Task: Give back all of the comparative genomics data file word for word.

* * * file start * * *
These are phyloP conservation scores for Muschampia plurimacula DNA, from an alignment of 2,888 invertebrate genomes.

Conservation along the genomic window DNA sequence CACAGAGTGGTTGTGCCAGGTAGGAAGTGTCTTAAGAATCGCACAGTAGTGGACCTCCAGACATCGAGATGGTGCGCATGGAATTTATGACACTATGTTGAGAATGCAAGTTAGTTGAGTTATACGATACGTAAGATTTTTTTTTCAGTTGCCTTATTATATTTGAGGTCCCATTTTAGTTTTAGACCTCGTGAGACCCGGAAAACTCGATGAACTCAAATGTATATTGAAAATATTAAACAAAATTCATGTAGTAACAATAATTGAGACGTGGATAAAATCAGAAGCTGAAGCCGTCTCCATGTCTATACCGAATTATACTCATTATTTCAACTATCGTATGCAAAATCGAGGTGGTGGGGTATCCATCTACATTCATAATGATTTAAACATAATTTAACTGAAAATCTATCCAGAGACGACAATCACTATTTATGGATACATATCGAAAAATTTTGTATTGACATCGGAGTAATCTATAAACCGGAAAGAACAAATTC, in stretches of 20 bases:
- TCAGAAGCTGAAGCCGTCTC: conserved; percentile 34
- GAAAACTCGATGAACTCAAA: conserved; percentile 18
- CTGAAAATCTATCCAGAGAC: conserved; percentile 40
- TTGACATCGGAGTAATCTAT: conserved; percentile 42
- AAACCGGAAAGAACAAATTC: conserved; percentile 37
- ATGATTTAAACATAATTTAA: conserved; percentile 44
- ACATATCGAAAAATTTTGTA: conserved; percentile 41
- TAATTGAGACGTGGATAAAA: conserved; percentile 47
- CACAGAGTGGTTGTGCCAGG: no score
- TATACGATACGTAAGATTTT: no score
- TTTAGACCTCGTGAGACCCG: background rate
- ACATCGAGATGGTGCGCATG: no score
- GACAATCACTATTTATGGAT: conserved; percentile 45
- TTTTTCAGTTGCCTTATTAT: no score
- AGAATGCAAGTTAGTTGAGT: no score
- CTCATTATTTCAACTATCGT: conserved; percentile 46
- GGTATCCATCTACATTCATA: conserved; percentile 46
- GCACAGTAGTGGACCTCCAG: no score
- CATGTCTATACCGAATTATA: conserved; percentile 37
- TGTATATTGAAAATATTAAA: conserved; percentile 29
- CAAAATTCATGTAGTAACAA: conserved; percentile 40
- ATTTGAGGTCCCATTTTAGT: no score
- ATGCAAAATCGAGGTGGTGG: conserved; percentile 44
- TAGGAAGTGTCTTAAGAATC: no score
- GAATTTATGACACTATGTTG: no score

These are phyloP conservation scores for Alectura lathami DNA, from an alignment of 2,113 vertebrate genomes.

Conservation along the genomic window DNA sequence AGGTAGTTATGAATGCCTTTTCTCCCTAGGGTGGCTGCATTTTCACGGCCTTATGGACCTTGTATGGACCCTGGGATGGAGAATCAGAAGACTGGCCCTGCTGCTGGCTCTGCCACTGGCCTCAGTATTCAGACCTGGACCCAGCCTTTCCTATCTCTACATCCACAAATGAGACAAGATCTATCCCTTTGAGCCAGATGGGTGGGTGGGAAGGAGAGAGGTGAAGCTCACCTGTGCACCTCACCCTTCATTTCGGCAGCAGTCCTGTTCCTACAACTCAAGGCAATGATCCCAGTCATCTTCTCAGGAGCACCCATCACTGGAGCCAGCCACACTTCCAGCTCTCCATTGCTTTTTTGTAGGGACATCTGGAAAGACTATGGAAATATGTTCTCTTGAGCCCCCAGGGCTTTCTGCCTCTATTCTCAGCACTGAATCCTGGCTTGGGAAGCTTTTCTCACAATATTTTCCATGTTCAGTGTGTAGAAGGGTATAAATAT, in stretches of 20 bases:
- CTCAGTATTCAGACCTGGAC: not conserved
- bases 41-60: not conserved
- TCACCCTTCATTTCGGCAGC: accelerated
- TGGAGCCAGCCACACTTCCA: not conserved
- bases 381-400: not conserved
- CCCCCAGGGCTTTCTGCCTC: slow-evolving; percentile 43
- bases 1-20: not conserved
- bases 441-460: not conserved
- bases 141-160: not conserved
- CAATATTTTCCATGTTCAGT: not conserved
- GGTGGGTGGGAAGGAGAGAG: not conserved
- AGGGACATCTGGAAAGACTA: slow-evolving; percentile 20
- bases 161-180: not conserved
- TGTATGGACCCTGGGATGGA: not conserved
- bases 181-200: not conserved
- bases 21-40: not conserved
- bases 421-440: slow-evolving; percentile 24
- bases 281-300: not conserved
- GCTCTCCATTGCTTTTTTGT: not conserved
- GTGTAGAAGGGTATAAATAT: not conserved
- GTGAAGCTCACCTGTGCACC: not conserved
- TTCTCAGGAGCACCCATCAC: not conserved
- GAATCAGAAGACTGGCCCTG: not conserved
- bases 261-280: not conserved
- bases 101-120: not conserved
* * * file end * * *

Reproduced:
These are phyloP conservation scores for Muschampia plurimacula DNA, from an alignment of 2,888 invertebrate genomes.

Conservation along the genomic window DNA sequence CACAGAGTGGTTGTGCCAGGTAGGAAGTGTCTTAAGAATCGCACAGTAGTGGACCTCCAGACATCGAGATGGTGCGCATGGAATTTATGACACTATGTTGAGAATGCAAGTTAGTTGAGTTATACGATACGTAAGATTTTTTTTTCAGTTGCCTTATTATATTTGAGGTCCCATTTTAGTTTTAGACCTCGTGAGACCCGGAAAACTCGATGAACTCAAATGTATATTGAAAATATTAAACAAAATTCATGTAGTAACAATAATTGAGACGTGGATAAAATCAGAAGCTGAAGCCGTCTCCATGTCTATACCGAATTATACTCATTATTTCAACTATCGTATGCAAAATCGAGGTGGTGGGGTATCCATCTACATTCATAATGATTTAAACATAATTTAACTGAAAATCTATCCAGAGACGACAATCACTATTTATGGATACATATCGAAAAATTTTGTATTGACATCGGAGTAATCTATAAACCGGAAAGAACAAATTC, in stretches of 20 bases:
- TCAGAAGCTGAAGCCGTCTC: conserved; percentile 34
- GAAAACTCGATGAACTCAAA: conserved; percentile 18
- CTGAAAATCTATCCAGAGAC: conserved; percentile 40
- TTGACATCGGAGTAATCTAT: conserved; percentile 42
- AAACCGGAAAGAACAAATTC: conserved; percentile 37
- ATGATTTAAACATAATTTAA: conserved; percentile 44
- ACATATCGAAAAATTTTGTA: conserved; percentile 41
- TAATTGAGACGTGGATAAAA: conserved; percentile 47
- CACAGAGTGGTTGTGCCAGG: no score
- TATACGATACGTAAGATTTT: no score
- TTTAGACCTCGTGAGACCCG: background rate
- ACATCGAGATGGTGCGCATG: no score
- GACAATCACTATTTATGGAT: conserved; percentile 45
- TTTTTCAGTTGCCTTATTAT: no score
- AGAATGCAAGTTAGTTGAGT: no score
- CTCATTATTTCAACTATCGT: conserved; percentile 46
- GGTATCCATCTACATTCATA: conserved; percentile 46
- GCACAGTAGTGGACCTCCAG: no score
- CATGTCTATACCGAATTATA: conserved; percentile 37
- TGTATATTGAAAATATTAAA: conserved; percentile 29
- CAAAATTCATGTAGTAACAA: conserved; percentile 40
- ATTTGAGGTCCCATTTTAGT: no score
- ATGCAAAATCGAGGTGGTGG: conserved; percentile 44
- TAGGAAGTGTCTTAAGAATC: no score
- GAATTTATGACACTATGTTG: no score

These are phyloP conservation scores for Alectura lathami DNA, from an alignment of 2,113 vertebrate genomes.

Conservation along the genomic window DNA sequence AGGTAGTTATGAATGCCTTTTCTCCCTAGGGTGGCTGCATTTTCACGGCCTTATGGACCTTGTATGGACCCTGGGATGGAGAATCAGAAGACTGGCCCTGCTGCTGGCTCTGCCACTGGCCTCAGTATTCAGACCTGGACCCAGCCTTTCCTATCTCTACATCCACAAATGAGACAAGATCTATCCCTTTGAGCCAGATGGGTGGGTGGGAAGGAGAGAGGTGAAGCTCACCTGTGCACCTCACCCTTCATTTCGGCAGCAGTCCTGTTCCTACAACTCAAGGCAATGATCCCAGTCATCTTCTCAGGAGCACCCATCACTGGAGCCAGCCACACTTCCAGCTCTCCATTGCTTTTTTGTAGGGACATCTGGAAAGACTATGGAAATATGTTCTCTTGAGCCCCCAGGGCTTTCTGCCTCTATTCTCAGCACTGAATCCTGGCTTGGGAAGCTTTTCTCACAATATTTTCCATGTTCAGTGTGTAGAAGGGTATAAATAT, in stretches of 20 bases:
- CTCAGTATTCAGACCTGGAC: not conserved
- bases 41-60: not conserved
- TCACCCTTCATTTCGGCAGC: accelerated
- TGGAGCCAGCCACACTTCCA: not conserved
- bases 381-400: not conserved
- CCCCCAGGGCTTTCTGCCTC: slow-evolving; percentile 43
- bases 1-20: not conserved
- bases 441-460: not conserved
- bases 141-160: not conserved
- CAATATTTTCCATGTTCAGT: not conserved
- GGTGGGTGGGAAGGAGAGAG: not conserved
- AGGGACATCTGGAAAGACTA: slow-evolving; percentile 20
- bases 161-180: not conserved
- TGTATGGACCCTGGGATGGA: not conserved
- bases 181-200: not conserved
- bases 21-40: not conserved
- bases 421-440: slow-evolving; percentile 24
- bases 281-300: not conserved
- GCTCTCCATTGCTTTTTTGT: not conserved
- GTGTAGAAGGGTATAAATAT: not conserved
- GTGAAGCTCACCTGTGCACC: not conserved
- TTCTCAGGAGCACCCATCAC: not conserved
- GAATCAGAAGACTGGCCCTG: not conserved
- bases 261-280: not conserved
- bases 101-120: not conserved